** (2 Stars)
wd – Luc Besson
m – Eric Serra
ph – Thierry Arbogast
pd – Hugues Tissandier
cos – Olivier Bériot
p – Virginie Silla-Besson
Cast: Scarlett Johansson, Morgan Freeman, Min-sik Choi, Amr Waked, Julian Rhind-Tutt, Pilou Asbæk, Analeigh Tipton, Nicolas Phongpheth
Lucy is not the kind of movie that should be examined lightly. Even if it has a premise as ludicrous and over-calculated as this one. By which I mean, one can detect the pulpiness of the material and organize their mind accordingly. I would accept the response of anyone who disliked the film on those grounds alone, but there's something quite brilliant about Luc Besson’s latest film that paradoxically can only exist adjacent to the silliness.
The premise is born from the idea that humans use only 10% of their brain’s capacity, a ridiculous myth circulated to us from the schoolyard days of our youth. Lucy (Scarlett Johansson) is, through a series of circumstances, kidnapped by a Korean drug lord (Min-sik Choi) who decides to use Lucy as a mule and to hold a pouch of blue crystal powder sewn into her abdomen. As this occurs, Mr Besson hilariously intercuts back and forth with wildlife footage of a cheetah chasing an antelope. This is after opening his film with the Australopithecus (otherwise known as Lucy) drinking from a stream.
Lucy and 3 other men have been selected to distribute this drug to specific parts of the country for unspecified reasons. The drug, CPH4, we find out is a chemical women produce for a brief moment in tiny doses when pregnant as a catalyst for the fetus. Sure, why not.
Unfortunately for the bad guys, one of the guards repeatedly kicks Lucy in the stomach (trust me, it’s pretty funny), which causes the pouch to break, and the drug enters Lucy’s system. This immediately gives her the power to pulverize, climb walls and shoot people with total precision. If this doesn’t make sense to you, don’t worry because Mr Besson casts Morgan Freeman in the part of crackpot explainer. We know that Lucy is behaving this way due to accessing more of her brain’s capacity because Mr Besson cuts to a lecture in a French university performed by Professor Samuel Norman (Freeman), who clarifies the different stages man can reach when able to access greater percentages, all while his audience conveniently asks hyper-plot-specific questions.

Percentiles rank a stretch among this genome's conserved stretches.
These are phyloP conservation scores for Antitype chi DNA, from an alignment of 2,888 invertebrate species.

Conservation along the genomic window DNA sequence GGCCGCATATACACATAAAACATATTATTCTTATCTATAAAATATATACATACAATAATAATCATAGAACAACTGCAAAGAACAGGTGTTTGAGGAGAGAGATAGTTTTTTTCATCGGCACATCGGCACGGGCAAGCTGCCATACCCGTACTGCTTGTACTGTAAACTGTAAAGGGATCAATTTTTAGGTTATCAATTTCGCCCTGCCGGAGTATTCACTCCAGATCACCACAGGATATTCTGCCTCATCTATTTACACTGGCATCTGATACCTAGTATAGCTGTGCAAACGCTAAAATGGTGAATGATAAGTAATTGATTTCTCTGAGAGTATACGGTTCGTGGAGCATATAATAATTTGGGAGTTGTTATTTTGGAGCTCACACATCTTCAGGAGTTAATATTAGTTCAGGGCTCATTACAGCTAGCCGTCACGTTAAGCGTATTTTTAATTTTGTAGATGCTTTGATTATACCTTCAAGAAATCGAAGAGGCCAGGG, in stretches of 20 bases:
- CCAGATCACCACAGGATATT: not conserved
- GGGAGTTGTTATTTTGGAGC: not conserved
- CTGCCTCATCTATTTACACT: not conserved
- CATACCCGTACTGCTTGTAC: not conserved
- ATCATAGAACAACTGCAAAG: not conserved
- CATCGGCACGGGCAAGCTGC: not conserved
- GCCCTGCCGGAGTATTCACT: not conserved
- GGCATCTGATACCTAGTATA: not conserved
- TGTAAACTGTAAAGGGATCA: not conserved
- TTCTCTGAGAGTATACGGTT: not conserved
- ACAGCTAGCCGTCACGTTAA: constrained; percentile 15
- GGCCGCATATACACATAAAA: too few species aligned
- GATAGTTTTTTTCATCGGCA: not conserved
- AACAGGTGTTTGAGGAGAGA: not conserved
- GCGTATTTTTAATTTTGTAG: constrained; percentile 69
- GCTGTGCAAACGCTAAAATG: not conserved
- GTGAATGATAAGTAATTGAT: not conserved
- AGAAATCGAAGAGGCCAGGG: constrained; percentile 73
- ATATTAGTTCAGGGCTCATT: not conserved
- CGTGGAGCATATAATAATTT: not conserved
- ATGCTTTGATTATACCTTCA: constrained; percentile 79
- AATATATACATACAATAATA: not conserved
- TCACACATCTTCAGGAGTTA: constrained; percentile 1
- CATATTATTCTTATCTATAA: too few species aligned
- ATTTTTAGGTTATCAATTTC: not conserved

The sequences that materialize as a result are a glorious mix of ridiculousness and splendor. These include Lucy performing surgery on herself, an act of painful revenge set to Mozart’s Requiem Mass, an absurd car-chase through the streets of Paris and a riotous mockery of the kind of fight choreography that is now prevalent in all superhero cinema.
In regards to the plot, characters and situations, Lucy is lathered in a thin slice of alert sentience. The cast and crew are aware of the dopiness. It is philosophical dumbness in the service of cinematic smartness. Something like The Tree of Life (2011) meets The Paperboy (2012). In regard to Mr Besson’s handling of the form, it is deliciously risky. What happens to Lucy and the end of the film when she reaches 100% isn’t delicious because of its profundity (which it isn’t) but because of its nerve. We cheer the attempt instead of the result.
Johansson, Freeman and Choi aren’t really adding anything here, though many critics have taken it upon themselves to recognize a thread within Ms Johansson current work that expresses an interest in the sub-human.
A film this simple can best be appreciated by a fairly sophisticated viewer, I think. Your run-of-the-mill workaday moviegoer will relate to it on Level One and think it contains clichés and stereotypes. But Mr Besson, whom I’ve never liked until now, exudes an understanding and respect for genre-cinema that I can’t help but admire. I believe others will too.